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A multi-core processor is an integrated circuit that uses two or more individual processors, or cores, to handle data. The cores can be attached to one integrated circuit or incorporated into separate dies in a chip package. Each core has its own cache and each has a separate capacity to process data.
The advantage of a multi-core processor is increased speed. A traditional, single-core processor stores some data in its cache, and when data outside the cache is required, it has to be retrieved from other places like random access memory (RAM). When this happens, the processor speed slows down to the maximum speed of the RAM or other storage device. This speed is usually much slower than the maximum processor speed.
Multi-core processors are faster because each core can handle its own stream of data. While multi-core processors still selectively cache data and retrieve non-cached data from other storage locations, the additional core or cores can continue executing commands and receiving information at normal processor speed while another processor is retrieving needed information from slow storage devices. This way, the entire system doesn’t have to slow down while data is retrieved.
A multi-core processor is particularly valuable for multitasking, where more than one program each serves its own set of data for processing. The separate data streams can be handled by different cores, increasing overall processing speed. For a single software program to take advantage of multi-core technology, it must have simultaneous multi-threading technology (SMT) that allows it to send parallel sets of instructions for the multiple cores to use.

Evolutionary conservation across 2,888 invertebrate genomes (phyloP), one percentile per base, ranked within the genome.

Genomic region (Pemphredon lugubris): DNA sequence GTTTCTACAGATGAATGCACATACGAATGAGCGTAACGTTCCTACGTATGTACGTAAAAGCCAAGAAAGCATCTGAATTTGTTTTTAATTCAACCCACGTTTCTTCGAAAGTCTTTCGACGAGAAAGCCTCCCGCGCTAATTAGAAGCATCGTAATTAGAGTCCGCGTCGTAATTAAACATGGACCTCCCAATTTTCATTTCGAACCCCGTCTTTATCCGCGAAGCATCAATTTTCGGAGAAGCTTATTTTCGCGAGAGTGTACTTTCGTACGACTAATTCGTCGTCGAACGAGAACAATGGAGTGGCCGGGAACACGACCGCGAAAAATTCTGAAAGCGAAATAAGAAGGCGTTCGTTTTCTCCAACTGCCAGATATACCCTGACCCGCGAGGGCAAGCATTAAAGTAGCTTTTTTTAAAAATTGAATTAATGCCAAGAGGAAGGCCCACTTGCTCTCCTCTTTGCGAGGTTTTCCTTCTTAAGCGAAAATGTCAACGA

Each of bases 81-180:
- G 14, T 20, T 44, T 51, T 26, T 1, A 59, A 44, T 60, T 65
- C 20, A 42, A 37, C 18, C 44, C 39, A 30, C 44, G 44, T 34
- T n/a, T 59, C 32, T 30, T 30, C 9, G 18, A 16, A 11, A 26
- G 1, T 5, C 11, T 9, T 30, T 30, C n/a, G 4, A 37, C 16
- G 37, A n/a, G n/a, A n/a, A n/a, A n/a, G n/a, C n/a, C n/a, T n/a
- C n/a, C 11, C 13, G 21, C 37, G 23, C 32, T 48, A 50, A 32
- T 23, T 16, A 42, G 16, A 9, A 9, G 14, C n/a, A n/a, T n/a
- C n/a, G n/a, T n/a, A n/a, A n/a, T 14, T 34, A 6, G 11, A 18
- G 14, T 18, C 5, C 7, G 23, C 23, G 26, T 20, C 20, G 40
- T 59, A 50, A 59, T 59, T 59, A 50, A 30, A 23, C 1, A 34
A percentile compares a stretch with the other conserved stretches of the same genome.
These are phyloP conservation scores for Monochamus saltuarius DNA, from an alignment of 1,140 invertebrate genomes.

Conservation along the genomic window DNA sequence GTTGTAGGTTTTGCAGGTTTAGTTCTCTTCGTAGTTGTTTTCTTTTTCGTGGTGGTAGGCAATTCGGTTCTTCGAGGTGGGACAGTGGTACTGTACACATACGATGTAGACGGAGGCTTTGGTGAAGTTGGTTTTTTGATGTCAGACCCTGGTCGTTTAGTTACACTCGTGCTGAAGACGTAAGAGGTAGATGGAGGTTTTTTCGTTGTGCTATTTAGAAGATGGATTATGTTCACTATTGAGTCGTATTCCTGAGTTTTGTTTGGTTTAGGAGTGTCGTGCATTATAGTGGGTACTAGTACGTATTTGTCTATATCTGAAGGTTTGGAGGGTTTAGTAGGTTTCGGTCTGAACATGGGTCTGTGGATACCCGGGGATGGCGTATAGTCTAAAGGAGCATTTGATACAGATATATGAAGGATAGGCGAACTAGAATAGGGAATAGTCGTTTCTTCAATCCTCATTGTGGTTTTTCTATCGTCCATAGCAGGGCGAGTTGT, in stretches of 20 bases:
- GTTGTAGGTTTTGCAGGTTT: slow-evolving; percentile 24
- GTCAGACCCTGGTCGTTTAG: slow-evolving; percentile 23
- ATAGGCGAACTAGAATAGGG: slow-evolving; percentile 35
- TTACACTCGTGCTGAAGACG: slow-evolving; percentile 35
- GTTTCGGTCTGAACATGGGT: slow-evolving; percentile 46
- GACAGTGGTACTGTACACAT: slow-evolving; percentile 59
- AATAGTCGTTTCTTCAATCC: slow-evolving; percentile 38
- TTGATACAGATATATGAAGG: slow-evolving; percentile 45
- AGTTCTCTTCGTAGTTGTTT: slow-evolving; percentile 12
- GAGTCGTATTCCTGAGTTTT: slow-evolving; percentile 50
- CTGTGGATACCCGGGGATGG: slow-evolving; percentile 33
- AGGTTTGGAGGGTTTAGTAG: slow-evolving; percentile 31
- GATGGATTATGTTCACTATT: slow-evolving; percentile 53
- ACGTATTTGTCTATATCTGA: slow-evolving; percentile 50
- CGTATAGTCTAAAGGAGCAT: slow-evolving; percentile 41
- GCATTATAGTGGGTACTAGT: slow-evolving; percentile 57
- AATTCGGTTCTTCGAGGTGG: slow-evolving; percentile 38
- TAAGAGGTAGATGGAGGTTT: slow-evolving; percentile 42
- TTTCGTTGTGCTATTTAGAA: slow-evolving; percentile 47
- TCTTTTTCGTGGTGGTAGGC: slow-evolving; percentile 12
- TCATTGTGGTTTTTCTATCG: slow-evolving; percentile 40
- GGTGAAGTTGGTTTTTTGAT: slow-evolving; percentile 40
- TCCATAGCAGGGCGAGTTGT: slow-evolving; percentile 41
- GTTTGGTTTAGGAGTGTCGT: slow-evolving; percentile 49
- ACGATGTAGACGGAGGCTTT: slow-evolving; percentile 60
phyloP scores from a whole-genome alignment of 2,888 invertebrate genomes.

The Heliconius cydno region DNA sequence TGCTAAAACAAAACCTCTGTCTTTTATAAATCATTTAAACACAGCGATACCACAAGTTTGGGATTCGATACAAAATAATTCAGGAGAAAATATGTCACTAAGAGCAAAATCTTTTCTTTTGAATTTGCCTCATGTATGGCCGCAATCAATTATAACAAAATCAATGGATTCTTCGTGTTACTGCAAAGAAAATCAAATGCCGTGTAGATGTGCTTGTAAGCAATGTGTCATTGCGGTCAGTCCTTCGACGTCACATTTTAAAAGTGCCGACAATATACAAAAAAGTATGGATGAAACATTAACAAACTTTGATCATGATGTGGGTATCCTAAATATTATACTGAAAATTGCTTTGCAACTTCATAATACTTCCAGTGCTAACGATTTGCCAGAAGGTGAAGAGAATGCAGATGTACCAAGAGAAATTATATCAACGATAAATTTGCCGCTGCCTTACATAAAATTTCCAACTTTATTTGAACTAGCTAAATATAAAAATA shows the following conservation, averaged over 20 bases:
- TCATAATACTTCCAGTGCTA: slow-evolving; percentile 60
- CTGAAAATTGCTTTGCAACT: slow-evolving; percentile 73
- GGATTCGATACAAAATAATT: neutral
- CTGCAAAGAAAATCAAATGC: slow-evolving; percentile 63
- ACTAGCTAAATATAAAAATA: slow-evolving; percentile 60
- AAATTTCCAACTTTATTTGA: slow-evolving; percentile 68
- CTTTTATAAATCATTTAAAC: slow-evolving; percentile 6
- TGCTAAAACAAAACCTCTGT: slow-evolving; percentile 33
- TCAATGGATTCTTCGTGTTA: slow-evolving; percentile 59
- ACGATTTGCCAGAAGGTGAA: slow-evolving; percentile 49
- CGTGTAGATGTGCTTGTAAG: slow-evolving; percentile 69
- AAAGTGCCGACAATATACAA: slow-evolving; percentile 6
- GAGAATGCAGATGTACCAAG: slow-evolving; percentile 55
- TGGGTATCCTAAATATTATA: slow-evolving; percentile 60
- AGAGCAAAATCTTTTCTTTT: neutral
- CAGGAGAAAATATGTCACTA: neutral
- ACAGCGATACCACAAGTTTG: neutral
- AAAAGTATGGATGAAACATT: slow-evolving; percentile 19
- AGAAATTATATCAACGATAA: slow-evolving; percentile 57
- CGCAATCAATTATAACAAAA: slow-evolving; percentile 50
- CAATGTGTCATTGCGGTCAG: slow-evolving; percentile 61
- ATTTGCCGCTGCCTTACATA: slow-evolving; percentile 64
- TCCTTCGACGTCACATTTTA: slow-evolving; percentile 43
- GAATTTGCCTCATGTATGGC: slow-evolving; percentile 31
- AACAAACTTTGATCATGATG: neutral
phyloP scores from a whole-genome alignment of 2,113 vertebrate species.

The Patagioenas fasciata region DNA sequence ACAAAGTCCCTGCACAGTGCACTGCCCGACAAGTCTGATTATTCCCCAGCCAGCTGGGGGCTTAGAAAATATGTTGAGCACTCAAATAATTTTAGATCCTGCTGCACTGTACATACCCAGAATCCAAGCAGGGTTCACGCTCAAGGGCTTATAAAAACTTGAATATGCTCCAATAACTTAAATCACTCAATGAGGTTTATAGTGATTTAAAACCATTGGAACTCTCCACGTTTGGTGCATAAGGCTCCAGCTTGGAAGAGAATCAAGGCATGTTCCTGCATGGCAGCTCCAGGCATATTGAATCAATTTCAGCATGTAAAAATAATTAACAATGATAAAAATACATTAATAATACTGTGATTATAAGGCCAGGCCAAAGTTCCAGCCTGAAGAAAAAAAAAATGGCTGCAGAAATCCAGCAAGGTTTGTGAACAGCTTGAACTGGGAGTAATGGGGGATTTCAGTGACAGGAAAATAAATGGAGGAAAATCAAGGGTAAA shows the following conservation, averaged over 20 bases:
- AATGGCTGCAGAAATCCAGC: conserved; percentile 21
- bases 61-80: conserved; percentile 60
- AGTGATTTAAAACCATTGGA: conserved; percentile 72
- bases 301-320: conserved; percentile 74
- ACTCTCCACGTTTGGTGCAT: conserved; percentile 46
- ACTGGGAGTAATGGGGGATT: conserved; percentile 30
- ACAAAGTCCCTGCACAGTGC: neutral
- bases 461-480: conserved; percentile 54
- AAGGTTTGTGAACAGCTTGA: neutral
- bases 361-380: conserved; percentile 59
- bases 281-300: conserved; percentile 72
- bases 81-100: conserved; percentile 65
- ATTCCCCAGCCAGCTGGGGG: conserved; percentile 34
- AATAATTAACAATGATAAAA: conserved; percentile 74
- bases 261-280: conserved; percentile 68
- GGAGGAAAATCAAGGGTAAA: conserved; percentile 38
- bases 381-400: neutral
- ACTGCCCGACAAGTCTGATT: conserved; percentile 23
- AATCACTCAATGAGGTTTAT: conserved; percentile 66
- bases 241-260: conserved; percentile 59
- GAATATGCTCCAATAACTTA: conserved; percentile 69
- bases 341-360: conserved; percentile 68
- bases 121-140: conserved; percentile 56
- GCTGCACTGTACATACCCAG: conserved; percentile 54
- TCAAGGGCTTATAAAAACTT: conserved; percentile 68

The first commercially available multi-core processor was the dual-core processor. There are also multi-core processors with four, six and eight cores. Many motherboards, however, are incapable of handling this many cores. Multi-core systems can be homogenous, using all identical cores, or heterogeneous, using non-identical cores.
Although multi-core processors are intended to increase overall speed and performance, not all programs take advantage of multi-core processing technology. Many programs and even some operating systems lack the SMT needed to use more than one processing core. Operating systems that use multi-core processing are not always designed to maximize multi-core processing potential, so the full processing capability often goes unrealized.
A multi-core processor tends to produce more heat than a single-core processor, causing heat management challenges. The amount of heat produced by a processor tends to rise exponentially with each additional core. High temperatures can cause processors to overheat, creating operational problems and safety risks. Processor manufacturers have had to invest considerable time and technology into creating solutions to the thermal challenges presented by multi-core processors.
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